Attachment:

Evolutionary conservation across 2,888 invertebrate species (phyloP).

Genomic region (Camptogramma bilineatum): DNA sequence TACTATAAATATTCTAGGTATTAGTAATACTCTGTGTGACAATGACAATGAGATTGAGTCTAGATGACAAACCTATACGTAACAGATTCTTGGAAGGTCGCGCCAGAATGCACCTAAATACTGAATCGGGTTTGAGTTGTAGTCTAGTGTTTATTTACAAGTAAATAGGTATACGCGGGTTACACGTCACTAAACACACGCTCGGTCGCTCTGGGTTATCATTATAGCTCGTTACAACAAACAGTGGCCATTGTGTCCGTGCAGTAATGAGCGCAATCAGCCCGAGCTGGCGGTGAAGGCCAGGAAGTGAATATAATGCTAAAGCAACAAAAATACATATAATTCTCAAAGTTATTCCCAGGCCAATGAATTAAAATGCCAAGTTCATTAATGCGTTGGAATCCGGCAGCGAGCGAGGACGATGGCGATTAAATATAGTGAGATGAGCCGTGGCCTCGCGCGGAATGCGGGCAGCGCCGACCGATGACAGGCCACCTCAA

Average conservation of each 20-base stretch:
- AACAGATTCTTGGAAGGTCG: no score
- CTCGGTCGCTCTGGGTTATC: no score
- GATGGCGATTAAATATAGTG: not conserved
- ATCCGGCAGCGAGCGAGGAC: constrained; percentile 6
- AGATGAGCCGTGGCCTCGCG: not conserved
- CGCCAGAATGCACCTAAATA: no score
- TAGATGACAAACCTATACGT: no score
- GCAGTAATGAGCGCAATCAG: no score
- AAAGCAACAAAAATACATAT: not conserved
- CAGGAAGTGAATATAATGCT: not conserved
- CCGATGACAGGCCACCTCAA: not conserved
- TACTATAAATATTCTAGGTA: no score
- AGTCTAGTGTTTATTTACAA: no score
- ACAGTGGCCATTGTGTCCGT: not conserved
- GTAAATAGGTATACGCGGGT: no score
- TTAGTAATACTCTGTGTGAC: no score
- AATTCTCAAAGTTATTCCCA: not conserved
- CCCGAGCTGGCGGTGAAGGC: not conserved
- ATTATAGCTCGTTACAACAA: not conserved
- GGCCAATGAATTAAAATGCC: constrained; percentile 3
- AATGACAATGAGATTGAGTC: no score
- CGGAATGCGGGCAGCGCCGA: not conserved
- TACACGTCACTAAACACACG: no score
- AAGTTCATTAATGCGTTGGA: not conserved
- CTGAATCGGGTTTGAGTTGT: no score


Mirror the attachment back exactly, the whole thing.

Evolutionary conservation across 2,888 invertebrate species (phyloP).

Genomic region (Camptogramma bilineatum): DNA sequence TACTATAAATATTCTAGGTATTAGTAATACTCTGTGTGACAATGACAATGAGATTGAGTCTAGATGACAAACCTATACGTAACAGATTCTTGGAAGGTCGCGCCAGAATGCACCTAAATACTGAATCGGGTTTGAGTTGTAGTCTAGTGTTTATTTACAAGTAAATAGGTATACGCGGGTTACACGTCACTAAACACACGCTCGGTCGCTCTGGGTTATCATTATAGCTCGTTACAACAAACAGTGGCCATTGTGTCCGTGCAGTAATGAGCGCAATCAGCCCGAGCTGGCGGTGAAGGCCAGGAAGTGAATATAATGCTAAAGCAACAAAAATACATATAATTCTCAAAGTTATTCCCAGGCCAATGAATTAAAATGCCAAGTTCATTAATGCGTTGGAATCCGGCAGCGAGCGAGGACGATGGCGATTAAATATAGTGAGATGAGCCGTGGCCTCGCGCGGAATGCGGGCAGCGCCGACCGATGACAGGCCACCTCAA

Average conservation of each 20-base stretch:
- AACAGATTCTTGGAAGGTCG: no score
- CTCGGTCGCTCTGGGTTATC: no score
- GATGGCGATTAAATATAGTG: not conserved
- ATCCGGCAGCGAGCGAGGAC: constrained; percentile 6
- AGATGAGCCGTGGCCTCGCG: not conserved
- CGCCAGAATGCACCTAAATA: no score
- TAGATGACAAACCTATACGT: no score
- GCAGTAATGAGCGCAATCAG: no score
- AAAGCAACAAAAATACATAT: not conserved
- CAGGAAGTGAATATAATGCT: not conserved
- CCGATGACAGGCCACCTCAA: not conserved
- TACTATAAATATTCTAGGTA: no score
- AGTCTAGTGTTTATTTACAA: no score
- ACAGTGGCCATTGTGTCCGT: not conserved
- GTAAATAGGTATACGCGGGT: no score
- TTAGTAATACTCTGTGTGAC: no score
- AATTCTCAAAGTTATTCCCA: not conserved
- CCCGAGCTGGCGGTGAAGGC: not conserved
- ATTATAGCTCGTTACAACAA: not conserved
- GGCCAATGAATTAAAATGCC: constrained; percentile 3
- AATGACAATGAGATTGAGTC: no score
- CGGAATGCGGGCAGCGCCGA: not conserved
- TACACGTCACTAAACACACG: no score
- AAGTTCATTAATGCGTTGGA: not conserved
- CTGAATCGGGTTTGAGTTGT: no score